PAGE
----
The cap-and-trade system in HB 2020 would impose steep costs on businesses. In the case of large manufacturers, the price would multiply quickly as they pay for their direct emissions through credits and higher energy and material costs. And if Oregon no longer is an attractive place to do business, Washington, Idaho, Nevada and other states would welcome their jobs.
California has a diverse and immense economy that can absorb the ripples of a cap-and-trade system. Those ripples would become sneaker waves in Oregon’s much smaller economy.
Many businesses, especially utilities, would pass the costs along to regular Oregonians, and that would disproportionately hit the people least able to pay. For example, experts estimate vehicle fuel costs would increase by about 16 cents per gallon, effectively giving Oregon the third-highest gas tax in the nation at 50 cents.
Rural and low-income communities would feel the sting worst. Residents of rural communities buy more gas because they must drive further. Those in the agricultural and ranching industries operate on slim margins and need fuel to keep equipment moving. It’s not as if there are affordable electric threshers capable of running all day. Family farms could be squeezed out of existence.
Likewise, low-income Oregonians would pay more than their wealthier neighbors. Many families rely on a low-efficiency older car to get to work and the store. They can’t just buy a Prius or a Tesla. Nor can they easily afford expensive energy efficiency upgrades in their homes that would let them buy less natural gas for heating.
The bill reeks of rich, progressive urbanites misunderstanding rural and struggling Oregon. It lacks incentives to encourage and support individual changes. Those most able to change wouldn’t feel the pinch.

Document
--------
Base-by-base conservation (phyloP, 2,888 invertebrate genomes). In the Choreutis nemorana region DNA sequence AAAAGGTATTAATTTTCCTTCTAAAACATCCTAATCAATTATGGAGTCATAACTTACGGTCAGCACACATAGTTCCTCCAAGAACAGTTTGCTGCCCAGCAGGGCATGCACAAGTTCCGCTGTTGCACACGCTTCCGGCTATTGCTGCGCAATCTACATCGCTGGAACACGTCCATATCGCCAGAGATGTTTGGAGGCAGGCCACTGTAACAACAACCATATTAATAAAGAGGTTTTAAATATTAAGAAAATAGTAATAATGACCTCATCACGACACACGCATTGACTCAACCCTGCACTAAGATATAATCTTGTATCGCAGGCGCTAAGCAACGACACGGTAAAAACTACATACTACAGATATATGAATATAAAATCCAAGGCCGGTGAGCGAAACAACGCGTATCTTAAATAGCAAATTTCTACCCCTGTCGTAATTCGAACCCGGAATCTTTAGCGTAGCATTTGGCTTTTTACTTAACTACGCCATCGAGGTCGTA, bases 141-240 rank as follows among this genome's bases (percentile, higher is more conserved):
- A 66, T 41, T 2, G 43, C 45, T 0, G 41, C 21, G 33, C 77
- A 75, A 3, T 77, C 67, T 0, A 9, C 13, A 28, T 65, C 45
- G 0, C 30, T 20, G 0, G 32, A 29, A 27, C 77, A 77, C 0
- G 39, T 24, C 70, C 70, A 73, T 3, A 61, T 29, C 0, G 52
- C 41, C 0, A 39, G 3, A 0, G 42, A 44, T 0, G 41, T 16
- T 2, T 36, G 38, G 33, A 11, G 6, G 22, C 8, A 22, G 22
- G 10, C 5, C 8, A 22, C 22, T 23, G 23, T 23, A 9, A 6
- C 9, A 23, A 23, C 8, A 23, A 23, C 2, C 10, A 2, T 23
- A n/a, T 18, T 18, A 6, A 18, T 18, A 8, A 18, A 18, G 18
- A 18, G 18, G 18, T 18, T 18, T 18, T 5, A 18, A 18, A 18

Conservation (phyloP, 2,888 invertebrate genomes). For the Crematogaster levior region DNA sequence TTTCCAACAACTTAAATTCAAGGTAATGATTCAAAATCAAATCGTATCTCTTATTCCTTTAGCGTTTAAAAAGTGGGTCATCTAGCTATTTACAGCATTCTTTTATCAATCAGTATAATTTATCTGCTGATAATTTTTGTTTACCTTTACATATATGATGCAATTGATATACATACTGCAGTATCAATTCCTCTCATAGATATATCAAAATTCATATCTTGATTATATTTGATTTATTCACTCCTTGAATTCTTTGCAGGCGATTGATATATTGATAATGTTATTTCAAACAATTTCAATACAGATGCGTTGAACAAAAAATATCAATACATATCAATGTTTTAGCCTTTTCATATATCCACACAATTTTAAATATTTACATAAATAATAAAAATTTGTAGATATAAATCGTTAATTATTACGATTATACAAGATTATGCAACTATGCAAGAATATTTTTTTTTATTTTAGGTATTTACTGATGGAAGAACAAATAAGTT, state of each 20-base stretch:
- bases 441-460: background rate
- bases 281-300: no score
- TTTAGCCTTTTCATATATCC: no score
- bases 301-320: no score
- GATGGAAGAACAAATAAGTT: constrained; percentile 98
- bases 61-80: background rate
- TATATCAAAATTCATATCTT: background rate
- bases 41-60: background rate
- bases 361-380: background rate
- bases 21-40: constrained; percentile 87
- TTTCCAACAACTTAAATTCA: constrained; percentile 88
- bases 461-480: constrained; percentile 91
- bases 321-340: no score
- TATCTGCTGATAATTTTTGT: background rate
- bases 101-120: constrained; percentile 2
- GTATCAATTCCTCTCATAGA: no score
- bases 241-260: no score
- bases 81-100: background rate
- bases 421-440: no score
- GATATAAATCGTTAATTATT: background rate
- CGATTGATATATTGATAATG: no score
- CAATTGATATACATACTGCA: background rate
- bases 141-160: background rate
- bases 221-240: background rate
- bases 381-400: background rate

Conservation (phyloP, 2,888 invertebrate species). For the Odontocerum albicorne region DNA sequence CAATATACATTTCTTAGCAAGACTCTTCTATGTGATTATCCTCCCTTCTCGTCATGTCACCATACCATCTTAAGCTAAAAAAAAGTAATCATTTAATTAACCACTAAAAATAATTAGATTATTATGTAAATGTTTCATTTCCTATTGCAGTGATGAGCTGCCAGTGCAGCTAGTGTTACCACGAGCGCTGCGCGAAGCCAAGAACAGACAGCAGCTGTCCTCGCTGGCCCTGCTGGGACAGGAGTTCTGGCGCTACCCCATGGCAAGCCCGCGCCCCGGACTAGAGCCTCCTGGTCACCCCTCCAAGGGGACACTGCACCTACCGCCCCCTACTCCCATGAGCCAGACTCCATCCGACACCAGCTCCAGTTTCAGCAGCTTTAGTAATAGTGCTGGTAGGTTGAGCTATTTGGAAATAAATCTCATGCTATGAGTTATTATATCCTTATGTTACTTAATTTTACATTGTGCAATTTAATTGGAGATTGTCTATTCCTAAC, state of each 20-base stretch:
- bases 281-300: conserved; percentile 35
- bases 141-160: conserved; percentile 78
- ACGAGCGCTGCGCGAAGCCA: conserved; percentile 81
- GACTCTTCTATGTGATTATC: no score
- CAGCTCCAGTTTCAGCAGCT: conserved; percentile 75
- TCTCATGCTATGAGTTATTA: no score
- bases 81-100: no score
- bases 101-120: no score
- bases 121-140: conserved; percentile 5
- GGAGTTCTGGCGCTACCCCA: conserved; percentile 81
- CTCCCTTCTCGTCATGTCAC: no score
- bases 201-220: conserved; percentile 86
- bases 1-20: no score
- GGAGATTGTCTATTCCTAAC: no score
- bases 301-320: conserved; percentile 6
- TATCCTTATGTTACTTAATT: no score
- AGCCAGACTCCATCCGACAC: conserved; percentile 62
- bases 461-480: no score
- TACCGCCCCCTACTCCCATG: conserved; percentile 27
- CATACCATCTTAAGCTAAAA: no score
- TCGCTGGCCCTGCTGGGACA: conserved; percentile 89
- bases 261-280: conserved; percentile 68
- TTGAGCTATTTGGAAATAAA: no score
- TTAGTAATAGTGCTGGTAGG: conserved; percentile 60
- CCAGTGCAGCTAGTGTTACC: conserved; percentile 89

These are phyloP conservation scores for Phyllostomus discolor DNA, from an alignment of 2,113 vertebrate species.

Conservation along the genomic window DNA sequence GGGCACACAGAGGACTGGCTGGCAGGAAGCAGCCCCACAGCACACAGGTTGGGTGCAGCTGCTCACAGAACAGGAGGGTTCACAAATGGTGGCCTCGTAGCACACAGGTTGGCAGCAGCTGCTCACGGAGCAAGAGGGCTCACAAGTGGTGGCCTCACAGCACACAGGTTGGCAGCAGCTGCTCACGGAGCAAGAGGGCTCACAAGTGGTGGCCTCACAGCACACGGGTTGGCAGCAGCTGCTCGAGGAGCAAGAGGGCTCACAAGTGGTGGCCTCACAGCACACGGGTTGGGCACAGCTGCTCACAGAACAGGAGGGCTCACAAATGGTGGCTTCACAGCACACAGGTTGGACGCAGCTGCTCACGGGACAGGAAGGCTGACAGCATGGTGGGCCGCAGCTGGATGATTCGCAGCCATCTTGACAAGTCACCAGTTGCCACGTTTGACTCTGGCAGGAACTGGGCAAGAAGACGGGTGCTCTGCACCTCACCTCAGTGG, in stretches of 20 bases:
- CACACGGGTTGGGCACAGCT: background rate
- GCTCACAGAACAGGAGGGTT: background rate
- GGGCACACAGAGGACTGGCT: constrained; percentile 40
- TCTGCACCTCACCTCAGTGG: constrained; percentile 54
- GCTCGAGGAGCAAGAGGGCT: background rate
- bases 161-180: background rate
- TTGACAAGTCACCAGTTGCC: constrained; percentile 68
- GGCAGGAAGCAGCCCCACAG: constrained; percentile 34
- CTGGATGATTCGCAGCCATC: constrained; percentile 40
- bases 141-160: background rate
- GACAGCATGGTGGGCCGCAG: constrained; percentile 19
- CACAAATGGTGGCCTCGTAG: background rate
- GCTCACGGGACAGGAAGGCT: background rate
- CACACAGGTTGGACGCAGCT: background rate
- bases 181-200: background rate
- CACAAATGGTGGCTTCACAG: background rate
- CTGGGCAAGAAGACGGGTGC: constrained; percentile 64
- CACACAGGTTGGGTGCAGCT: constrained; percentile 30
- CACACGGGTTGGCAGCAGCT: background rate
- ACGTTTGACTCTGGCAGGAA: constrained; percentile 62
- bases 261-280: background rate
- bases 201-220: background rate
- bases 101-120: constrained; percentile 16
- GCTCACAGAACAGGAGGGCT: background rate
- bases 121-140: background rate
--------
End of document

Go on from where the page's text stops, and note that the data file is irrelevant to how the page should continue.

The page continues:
Supporters point out that some of the revenue from the bill would be used to help impacted communities. It’s unlikely that would be enough, though. Money can’t magically create replacement jobs in the hardest hit rural communities. A server farm just doesn’t employee that many people, and those it does aren’t usually laid-off farmhands.
HB 2020 also leaves significant gaps in oversight. A complicated tax and regulation system like this requires ongoing management and refinement, but if that comes from partisan appointees or industry lobbyists who were able to buy a seat at the table with carefully placed campaign contributions, then it will not succeed.
The same goes for the billions of dollars the bill would raise for the state. Some of it would be constitutionally locked up for transportation projects, but a lot would remain for other uses. The right fiscal stewardship needs to be set up from the start, if that’s not to become a slush fund for lawmakers and the governor.
Lawmakers have tried to address some of these issues with amendments to the bill, but they’ve come up short and introduced new confusion.
Climate change is a serious global crisis. Lawmakers and backers of HB 2020 deserve credit for trying to address the problem. Yet even if they pass this bill, the net reduction in global greenhouse gas emissions would be negligible. Oregon’s economy and its residents would pay for no real gain. Better to step back and work more closely with other states to create a truly regional response, building on the Western Climate Initiative collaboratively rather than individually. It’s not as if Congress and the White House are going to lead on the issue anytime soon.
Oregonians might forgive the giddy exuberance of Democrats who this year hold super-majorities in both chambers of the Legislature and want to bolster their progressive bona fides. In their rush to pass this legislation, though, they risk doing far more harm than good.